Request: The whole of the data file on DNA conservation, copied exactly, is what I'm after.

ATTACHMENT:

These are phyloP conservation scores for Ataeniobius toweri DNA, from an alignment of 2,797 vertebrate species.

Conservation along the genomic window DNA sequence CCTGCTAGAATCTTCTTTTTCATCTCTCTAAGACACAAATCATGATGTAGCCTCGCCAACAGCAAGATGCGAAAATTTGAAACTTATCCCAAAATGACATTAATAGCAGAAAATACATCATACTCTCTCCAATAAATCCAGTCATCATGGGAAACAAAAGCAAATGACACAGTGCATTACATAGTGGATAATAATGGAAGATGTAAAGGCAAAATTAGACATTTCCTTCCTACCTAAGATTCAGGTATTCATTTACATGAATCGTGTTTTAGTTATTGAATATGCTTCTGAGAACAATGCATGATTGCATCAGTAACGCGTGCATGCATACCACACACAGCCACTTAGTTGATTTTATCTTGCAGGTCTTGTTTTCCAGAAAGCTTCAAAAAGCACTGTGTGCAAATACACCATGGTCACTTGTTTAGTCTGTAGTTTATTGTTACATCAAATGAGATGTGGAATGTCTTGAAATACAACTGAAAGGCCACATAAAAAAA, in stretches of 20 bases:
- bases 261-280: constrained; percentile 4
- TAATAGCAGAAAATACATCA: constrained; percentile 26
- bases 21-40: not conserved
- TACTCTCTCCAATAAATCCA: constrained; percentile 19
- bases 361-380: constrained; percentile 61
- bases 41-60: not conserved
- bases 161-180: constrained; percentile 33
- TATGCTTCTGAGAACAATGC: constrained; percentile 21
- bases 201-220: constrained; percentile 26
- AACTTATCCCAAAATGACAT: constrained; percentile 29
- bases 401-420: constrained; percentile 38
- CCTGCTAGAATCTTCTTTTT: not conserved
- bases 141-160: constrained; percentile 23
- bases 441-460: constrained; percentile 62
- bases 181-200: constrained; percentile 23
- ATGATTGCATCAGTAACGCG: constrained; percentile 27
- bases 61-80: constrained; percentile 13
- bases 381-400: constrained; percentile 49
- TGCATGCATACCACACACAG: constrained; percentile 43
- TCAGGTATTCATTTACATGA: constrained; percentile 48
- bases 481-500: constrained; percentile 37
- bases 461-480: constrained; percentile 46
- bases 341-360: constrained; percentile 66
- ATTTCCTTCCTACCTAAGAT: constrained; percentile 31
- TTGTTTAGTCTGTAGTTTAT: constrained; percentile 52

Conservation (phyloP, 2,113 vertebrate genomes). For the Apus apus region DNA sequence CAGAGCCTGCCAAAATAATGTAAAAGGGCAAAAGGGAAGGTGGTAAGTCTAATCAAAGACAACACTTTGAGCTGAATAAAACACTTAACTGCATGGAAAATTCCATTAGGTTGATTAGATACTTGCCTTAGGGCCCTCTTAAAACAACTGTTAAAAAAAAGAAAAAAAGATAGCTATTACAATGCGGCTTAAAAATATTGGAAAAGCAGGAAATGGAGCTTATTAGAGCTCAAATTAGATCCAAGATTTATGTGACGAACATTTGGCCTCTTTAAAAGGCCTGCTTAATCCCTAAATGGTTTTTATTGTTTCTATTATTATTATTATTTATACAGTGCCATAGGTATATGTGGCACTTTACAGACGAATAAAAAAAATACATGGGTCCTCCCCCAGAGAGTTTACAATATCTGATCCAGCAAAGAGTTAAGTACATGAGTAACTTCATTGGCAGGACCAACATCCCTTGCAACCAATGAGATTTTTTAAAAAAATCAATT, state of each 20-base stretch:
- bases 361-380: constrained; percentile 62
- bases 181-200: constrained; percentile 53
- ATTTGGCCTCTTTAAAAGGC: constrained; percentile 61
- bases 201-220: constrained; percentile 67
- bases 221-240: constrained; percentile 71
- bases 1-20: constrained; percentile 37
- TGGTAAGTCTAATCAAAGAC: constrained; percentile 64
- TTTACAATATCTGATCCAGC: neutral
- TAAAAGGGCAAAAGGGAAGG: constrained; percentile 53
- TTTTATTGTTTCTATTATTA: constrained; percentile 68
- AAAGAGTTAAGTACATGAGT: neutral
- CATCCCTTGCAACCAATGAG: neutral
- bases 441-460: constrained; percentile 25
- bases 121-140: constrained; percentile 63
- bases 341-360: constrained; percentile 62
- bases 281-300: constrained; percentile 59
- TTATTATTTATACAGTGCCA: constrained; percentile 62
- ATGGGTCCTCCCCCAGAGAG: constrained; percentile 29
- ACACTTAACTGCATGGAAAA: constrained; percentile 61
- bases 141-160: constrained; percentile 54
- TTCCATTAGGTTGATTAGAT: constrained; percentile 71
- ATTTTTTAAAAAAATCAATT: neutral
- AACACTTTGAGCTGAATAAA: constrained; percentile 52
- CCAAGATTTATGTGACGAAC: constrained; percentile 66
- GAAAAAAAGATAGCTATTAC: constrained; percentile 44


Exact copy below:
These are phyloP conservation scores for Ataeniobius toweri DNA, from an alignment of 2,797 vertebrate species.

Conservation along the genomic window DNA sequence CCTGCTAGAATCTTCTTTTTCATCTCTCTAAGACACAAATCATGATGTAGCCTCGCCAACAGCAAGATGCGAAAATTTGAAACTTATCCCAAAATGACATTAATAGCAGAAAATACATCATACTCTCTCCAATAAATCCAGTCATCATGGGAAACAAAAGCAAATGACACAGTGCATTACATAGTGGATAATAATGGAAGATGTAAAGGCAAAATTAGACATTTCCTTCCTACCTAAGATTCAGGTATTCATTTACATGAATCGTGTTTTAGTTATTGAATATGCTTCTGAGAACAATGCATGATTGCATCAGTAACGCGTGCATGCATACCACACACAGCCACTTAGTTGATTTTATCTTGCAGGTCTTGTTTTCCAGAAAGCTTCAAAAAGCACTGTGTGCAAATACACCATGGTCACTTGTTTAGTCTGTAGTTTATTGTTACATCAAATGAGATGTGGAATGTCTTGAAATACAACTGAAAGGCCACATAAAAAAA, in stretches of 20 bases:
- bases 261-280: constrained; percentile 4
- TAATAGCAGAAAATACATCA: constrained; percentile 26
- bases 21-40: not conserved
- TACTCTCTCCAATAAATCCA: constrained; percentile 19
- bases 361-380: constrained; percentile 61
- bases 41-60: not conserved
- bases 161-180: constrained; percentile 33
- TATGCTTCTGAGAACAATGC: constrained; percentile 21
- bases 201-220: constrained; percentile 26
- AACTTATCCCAAAATGACAT: constrained; percentile 29
- bases 401-420: constrained; percentile 38
- CCTGCTAGAATCTTCTTTTT: not conserved
- bases 141-160: constrained; percentile 23
- bases 441-460: constrained; percentile 62
- bases 181-200: constrained; percentile 23
- ATGATTGCATCAGTAACGCG: constrained; percentile 27
- bases 61-80: constrained; percentile 13
- bases 381-400: constrained; percentile 49
- TGCATGCATACCACACACAG: constrained; percentile 43
- TCAGGTATTCATTTACATGA: constrained; percentile 48
- bases 481-500: constrained; percentile 37
- bases 461-480: constrained; percentile 46
- bases 341-360: constrained; percentile 66
- ATTTCCTTCCTACCTAAGAT: constrained; percentile 31
- TTGTTTAGTCTGTAGTTTAT: constrained; percentile 52

Conservation (phyloP, 2,113 vertebrate genomes). For the Apus apus region DNA sequence CAGAGCCTGCCAAAATAATGTAAAAGGGCAAAAGGGAAGGTGGTAAGTCTAATCAAAGACAACACTTTGAGCTGAATAAAACACTTAACTGCATGGAAAATTCCATTAGGTTGATTAGATACTTGCCTTAGGGCCCTCTTAAAACAACTGTTAAAAAAAAGAAAAAAAGATAGCTATTACAATGCGGCTTAAAAATATTGGAAAAGCAGGAAATGGAGCTTATTAGAGCTCAAATTAGATCCAAGATTTATGTGACGAACATTTGGCCTCTTTAAAAGGCCTGCTTAATCCCTAAATGGTTTTTATTGTTTCTATTATTATTATTATTTATACAGTGCCATAGGTATATGTGGCACTTTACAGACGAATAAAAAAAATACATGGGTCCTCCCCCAGAGAGTTTACAATATCTGATCCAGCAAAGAGTTAAGTACATGAGTAACTTCATTGGCAGGACCAACATCCCTTGCAACCAATGAGATTTTTTAAAAAAATCAATT, state of each 20-base stretch:
- bases 361-380: constrained; percentile 62
- bases 181-200: constrained; percentile 53
- ATTTGGCCTCTTTAAAAGGC: constrained; percentile 61
- bases 201-220: constrained; percentile 67
- bases 221-240: constrained; percentile 71
- bases 1-20: constrained; percentile 37
- TGGTAAGTCTAATCAAAGAC: constrained; percentile 64
- TTTACAATATCTGATCCAGC: neutral
- TAAAAGGGCAAAAGGGAAGG: constrained; percentile 53
- TTTTATTGTTTCTATTATTA: constrained; percentile 68
- AAAGAGTTAAGTACATGAGT: neutral
- CATCCCTTGCAACCAATGAG: neutral
- bases 441-460: constrained; percentile 25
- bases 121-140: constrained; percentile 63
- bases 341-360: constrained; percentile 62
- bases 281-300: constrained; percentile 59
- TTATTATTTATACAGTGCCA: constrained; percentile 62
- ATGGGTCCTCCCCCAGAGAG: constrained; percentile 29
- ACACTTAACTGCATGGAAAA: constrained; percentile 61
- bases 141-160: constrained; percentile 54
- TTCCATTAGGTTGATTAGAT: constrained; percentile 71
- ATTTTTTAAAAAAATCAATT: neutral
- AACACTTTGAGCTGAATAAA: constrained; percentile 52
- CCAAGATTTATGTGACGAAC: constrained; percentile 66
- GAAAAAAAGATAGCTATTAC: constrained; percentile 44